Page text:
Building on Windows

This document presents conda-forge and conda-build information and examples when building on Windows.

Local testing

The first thing that you should know is that you can locally test Windows builds of your packages even if you don’t own a Windows machine. Microsoft makes available free, official Windows virtual machines (VMs) at this website. If you are unfamiliar with VM systems or have trouble installing Microsoft’s, please use a general web search to investigate — while these topics are beyond the scope of this documentation, there is ample discussion of them on the broader Internet.

In order to compile native code (C, C++, etc.) on Windows, you will need to install Microsoft’s Visual C++ build tools on your VM. You must install particular versions of these tools — this is to maintain compatibility between compiled libraries used in Python, as described on this Python wiki page. The current relevant versions are:

  • For Python 2.7: Visual C++ 9.0
  • For Python 3.5–3.7: Visual C++ 14.0

While you can obtain these tools by installing the right version of the full Visual Studio development environment, you can save a lot of time and bandwidth by installing standalone “build tools” packages. The links are:

Please see the Python wiki page on Windows compilers if you need more information.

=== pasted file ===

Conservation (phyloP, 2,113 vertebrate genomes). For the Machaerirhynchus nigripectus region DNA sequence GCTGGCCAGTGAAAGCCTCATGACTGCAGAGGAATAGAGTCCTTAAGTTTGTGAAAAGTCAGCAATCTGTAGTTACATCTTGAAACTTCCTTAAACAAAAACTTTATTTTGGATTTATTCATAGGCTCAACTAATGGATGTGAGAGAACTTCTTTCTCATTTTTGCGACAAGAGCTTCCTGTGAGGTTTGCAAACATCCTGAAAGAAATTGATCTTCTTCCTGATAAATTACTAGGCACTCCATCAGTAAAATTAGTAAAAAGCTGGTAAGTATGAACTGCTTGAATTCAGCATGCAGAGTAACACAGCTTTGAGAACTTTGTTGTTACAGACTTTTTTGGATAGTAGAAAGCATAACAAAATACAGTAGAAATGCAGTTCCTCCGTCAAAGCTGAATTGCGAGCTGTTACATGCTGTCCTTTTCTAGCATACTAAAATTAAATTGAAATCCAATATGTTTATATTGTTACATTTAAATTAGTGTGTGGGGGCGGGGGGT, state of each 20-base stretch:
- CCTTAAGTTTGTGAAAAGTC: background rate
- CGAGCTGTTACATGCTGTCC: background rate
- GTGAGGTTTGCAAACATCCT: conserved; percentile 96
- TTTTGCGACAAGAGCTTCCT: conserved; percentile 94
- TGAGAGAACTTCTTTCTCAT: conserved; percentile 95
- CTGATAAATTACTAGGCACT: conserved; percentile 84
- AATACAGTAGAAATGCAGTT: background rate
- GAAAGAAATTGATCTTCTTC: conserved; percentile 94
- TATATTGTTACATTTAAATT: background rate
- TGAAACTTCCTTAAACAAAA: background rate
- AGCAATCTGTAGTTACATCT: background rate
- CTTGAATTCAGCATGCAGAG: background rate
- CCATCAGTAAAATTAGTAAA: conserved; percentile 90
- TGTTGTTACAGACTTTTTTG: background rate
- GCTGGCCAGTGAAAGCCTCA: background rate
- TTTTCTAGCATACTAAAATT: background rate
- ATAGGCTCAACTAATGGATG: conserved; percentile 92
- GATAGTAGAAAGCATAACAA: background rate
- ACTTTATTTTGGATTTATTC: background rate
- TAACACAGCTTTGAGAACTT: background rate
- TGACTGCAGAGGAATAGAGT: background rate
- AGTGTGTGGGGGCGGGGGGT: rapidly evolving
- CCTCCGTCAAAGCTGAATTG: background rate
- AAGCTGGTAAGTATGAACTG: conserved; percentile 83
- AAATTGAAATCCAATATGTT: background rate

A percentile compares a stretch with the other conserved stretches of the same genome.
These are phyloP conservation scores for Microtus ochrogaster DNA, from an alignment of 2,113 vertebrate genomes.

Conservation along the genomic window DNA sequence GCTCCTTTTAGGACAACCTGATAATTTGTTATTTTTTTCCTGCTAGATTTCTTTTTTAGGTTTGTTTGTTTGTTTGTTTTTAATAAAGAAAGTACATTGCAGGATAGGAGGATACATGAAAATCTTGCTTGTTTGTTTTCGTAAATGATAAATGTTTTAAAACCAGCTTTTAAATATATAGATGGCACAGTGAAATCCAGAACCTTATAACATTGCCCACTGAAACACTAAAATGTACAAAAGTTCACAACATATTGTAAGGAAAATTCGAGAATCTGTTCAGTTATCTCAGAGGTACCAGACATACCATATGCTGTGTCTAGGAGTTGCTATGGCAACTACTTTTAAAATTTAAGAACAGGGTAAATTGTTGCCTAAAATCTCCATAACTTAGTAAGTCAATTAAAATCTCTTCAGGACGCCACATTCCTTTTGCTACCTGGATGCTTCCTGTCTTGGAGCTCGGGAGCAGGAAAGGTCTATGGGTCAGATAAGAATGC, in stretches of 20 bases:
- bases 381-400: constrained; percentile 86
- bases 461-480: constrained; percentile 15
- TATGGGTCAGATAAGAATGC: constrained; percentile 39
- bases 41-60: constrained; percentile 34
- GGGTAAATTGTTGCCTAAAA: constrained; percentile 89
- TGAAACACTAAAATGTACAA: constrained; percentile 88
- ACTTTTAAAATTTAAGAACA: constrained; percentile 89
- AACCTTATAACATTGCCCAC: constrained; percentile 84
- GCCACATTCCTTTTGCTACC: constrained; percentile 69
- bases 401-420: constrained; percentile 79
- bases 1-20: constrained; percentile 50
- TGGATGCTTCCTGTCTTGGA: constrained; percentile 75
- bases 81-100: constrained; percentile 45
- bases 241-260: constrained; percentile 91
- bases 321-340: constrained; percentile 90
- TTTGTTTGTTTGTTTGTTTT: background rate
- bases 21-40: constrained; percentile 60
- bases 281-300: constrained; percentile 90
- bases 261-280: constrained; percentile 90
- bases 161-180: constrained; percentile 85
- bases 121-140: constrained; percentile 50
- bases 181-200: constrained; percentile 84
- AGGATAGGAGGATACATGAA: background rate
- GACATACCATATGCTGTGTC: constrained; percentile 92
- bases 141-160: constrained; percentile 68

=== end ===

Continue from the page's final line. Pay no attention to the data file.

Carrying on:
Simple CMake-Based bld.bat

Some projects provide hooks for CMake to build the project. The following example bld.bat file demonstrates how to build a traditional, out-of-core build for such projects.

CMake-based bld.bat:

setlocal EnableDelayedExpansion

:: Make a build folder and change to it.
mkdir build
cd build

:: Configure using the CMakeFiles
cmake -G "NMake Makefiles" ^
if errorlevel 1 exit 1

:: Build!
if errorlevel 1 exit 1

:: Install!
nmake install
if errorlevel 1 exit 1

The following feedstocks are examples of this build structure deployed:

Building for different VC versions

On Windows, different Visual C versions have different ABI and therefore a package needs to be built for different Visual C versions. Packages are tied to the VC version that they were built with and some packages have specific requirements of the VC version. For example, python 2.7 requires vc 9 and python 3.5 requires vc 14.

With conda-build 3.x, vc can be used as a selector when using the compiler jinja syntax.

    - {{ compiler('cxx') }}

To skip building with a particular vc version, add a skip statement.

    skip: true  # [vc<14]

    - {{ compiler('cxx') }}